Sakamotos show support

Curtis Litchfield and Calvin Shiu are the inaugural winners of the Joyce and Ron Sakamoto Award for Research and Development. Open to continuing students in the Bachelor of Music program with a declared major in Digital Audio Arts, the awards amount to a $5,000 scholarship for each recipient.

"Considering the outstanding quality of the 12 submitted proposals, it was the unanimous decision of the committee to select two Sakamoto Award recipients this year," says Dr. Rolf Boon, Chair of the Music Department.

The selection committee consisted of Boon, Dr. Arlan Schultz, Thilo Schaller and Ian Burleigh.

The eight-month long proposal projects start in September and feature a public presentation component upon completion.

Sakamoto Award
Curtis Litchfield and Calvin Shiu, the inaugural winners of the Joyce and Ron Sakamoto Award for Research and Development.

"The Sakamoto research grant gives me the great opportunity of collaborating with The Vancouver Chinese Music Ensemble to present ethnic music in a new surround sound listening experience," says Shiu.

The Vancouver Chinese Music Ensemble is an internationally recognized ensemble that performs traditional Chinese and contemporary compositions with a wide repertoire of fine Eastern instruments.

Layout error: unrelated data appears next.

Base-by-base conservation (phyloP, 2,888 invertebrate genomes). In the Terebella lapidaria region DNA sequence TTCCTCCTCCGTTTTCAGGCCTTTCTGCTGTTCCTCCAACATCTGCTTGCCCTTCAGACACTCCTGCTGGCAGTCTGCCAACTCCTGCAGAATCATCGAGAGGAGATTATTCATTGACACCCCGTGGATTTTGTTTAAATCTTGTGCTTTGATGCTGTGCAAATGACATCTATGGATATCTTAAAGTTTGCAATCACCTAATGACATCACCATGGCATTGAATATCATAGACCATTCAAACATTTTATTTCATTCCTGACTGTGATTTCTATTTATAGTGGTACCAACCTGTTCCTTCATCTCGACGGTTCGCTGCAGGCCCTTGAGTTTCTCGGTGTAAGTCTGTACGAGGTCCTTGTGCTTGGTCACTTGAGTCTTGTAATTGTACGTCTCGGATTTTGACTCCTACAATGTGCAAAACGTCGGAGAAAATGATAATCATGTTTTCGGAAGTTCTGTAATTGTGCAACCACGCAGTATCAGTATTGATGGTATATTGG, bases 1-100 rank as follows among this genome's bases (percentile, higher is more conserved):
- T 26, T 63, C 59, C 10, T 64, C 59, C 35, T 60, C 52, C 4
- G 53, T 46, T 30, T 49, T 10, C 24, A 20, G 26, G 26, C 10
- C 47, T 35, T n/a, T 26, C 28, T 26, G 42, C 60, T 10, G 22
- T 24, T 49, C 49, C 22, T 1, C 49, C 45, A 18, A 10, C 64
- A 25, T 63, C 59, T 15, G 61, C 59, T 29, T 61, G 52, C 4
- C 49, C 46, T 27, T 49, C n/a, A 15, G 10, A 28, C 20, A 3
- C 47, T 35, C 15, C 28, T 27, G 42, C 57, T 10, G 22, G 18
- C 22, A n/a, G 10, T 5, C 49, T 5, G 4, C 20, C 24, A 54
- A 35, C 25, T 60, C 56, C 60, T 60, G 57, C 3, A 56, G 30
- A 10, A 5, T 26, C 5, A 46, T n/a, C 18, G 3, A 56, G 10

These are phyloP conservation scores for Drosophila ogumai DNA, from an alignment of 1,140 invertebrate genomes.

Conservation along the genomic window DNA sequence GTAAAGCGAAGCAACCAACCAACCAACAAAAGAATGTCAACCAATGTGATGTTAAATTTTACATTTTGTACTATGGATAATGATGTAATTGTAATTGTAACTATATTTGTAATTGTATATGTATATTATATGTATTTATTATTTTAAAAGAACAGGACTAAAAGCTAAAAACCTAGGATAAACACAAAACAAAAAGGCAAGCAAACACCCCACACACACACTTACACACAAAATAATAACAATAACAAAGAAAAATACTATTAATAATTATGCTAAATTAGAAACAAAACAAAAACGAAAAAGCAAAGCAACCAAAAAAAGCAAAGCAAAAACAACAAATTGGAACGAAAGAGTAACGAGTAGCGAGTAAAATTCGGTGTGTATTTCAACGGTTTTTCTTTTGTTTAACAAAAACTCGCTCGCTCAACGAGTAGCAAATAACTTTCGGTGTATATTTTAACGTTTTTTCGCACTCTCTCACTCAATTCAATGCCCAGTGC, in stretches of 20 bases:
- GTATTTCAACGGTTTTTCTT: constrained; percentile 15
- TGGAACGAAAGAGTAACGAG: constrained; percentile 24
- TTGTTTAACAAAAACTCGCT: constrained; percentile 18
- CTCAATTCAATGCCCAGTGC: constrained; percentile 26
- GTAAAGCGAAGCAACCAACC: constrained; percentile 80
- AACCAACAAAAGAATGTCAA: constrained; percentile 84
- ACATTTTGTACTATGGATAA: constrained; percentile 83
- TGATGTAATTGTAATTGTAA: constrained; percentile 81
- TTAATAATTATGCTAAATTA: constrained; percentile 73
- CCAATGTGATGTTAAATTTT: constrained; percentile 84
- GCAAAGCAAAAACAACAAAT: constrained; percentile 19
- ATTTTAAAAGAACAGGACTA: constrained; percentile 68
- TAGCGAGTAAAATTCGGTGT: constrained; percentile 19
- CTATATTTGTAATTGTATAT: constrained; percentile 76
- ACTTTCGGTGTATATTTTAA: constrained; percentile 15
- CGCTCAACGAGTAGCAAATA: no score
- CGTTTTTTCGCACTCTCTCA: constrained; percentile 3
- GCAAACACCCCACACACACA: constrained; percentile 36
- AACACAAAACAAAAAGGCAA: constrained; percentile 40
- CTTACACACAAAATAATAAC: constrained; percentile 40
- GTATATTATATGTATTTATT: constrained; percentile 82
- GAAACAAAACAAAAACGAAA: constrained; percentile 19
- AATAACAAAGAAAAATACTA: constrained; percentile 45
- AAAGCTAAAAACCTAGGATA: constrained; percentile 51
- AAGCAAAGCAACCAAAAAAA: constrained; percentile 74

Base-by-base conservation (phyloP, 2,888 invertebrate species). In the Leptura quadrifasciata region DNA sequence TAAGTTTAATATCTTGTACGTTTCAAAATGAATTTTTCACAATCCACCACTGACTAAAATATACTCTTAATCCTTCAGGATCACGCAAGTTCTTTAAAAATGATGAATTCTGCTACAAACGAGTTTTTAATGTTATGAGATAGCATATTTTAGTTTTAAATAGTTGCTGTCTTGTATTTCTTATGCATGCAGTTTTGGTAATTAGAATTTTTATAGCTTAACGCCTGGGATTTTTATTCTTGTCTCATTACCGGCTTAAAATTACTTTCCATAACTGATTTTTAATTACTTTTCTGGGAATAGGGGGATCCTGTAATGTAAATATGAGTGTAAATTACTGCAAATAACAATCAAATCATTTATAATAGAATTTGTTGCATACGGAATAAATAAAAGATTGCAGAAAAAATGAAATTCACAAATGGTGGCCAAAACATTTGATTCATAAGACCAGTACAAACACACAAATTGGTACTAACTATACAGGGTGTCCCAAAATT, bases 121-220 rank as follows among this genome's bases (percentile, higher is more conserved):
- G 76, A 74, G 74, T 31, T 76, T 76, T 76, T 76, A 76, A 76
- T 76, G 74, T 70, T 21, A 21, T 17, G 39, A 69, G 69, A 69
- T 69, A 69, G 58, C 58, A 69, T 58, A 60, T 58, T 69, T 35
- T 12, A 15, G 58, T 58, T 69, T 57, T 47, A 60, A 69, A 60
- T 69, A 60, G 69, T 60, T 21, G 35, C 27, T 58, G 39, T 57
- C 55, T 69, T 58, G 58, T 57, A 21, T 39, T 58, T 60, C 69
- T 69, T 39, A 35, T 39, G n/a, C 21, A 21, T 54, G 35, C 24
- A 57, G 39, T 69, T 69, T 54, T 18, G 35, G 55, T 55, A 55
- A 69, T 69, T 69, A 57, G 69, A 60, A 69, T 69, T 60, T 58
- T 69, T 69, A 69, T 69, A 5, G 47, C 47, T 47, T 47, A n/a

"My project will be carried out in three stages: research into traditional Chinese instruments and their recording techniques, organizing a public performance by the ensemble in Lethbridge and the production of a 5.1 surround sound album in the Digital Audio Arts Studio 1 facility," says Shiu. "I would like to express my gratitude towards the DAA faculty and Dr. and Mrs. Sakamoto for providing me with the resources and support to make my dream of working with this ensemble come true."

Litchfield intends to create a set of audio filters for use when wearing headphones.

"These filters will create the illusion that the sound a person is listening to is coming from outside of their head, in the space around them, rather than from inside their head somewhere between their ears," explains Litchfield. "This concept is similar to wearing glasses to watch 3D movies, but with more variables to account for. In the end I hope to create a program that will allow people to create their own 3D sonic space to listen to, using headphones."

These two projects are just the start of many creative opportunities for students in the future thanks to the generous support of Joyce and Ron Sakamoto.

This story first appeared in the Legend. For a look at the Legend in a flipbook format, follow this link.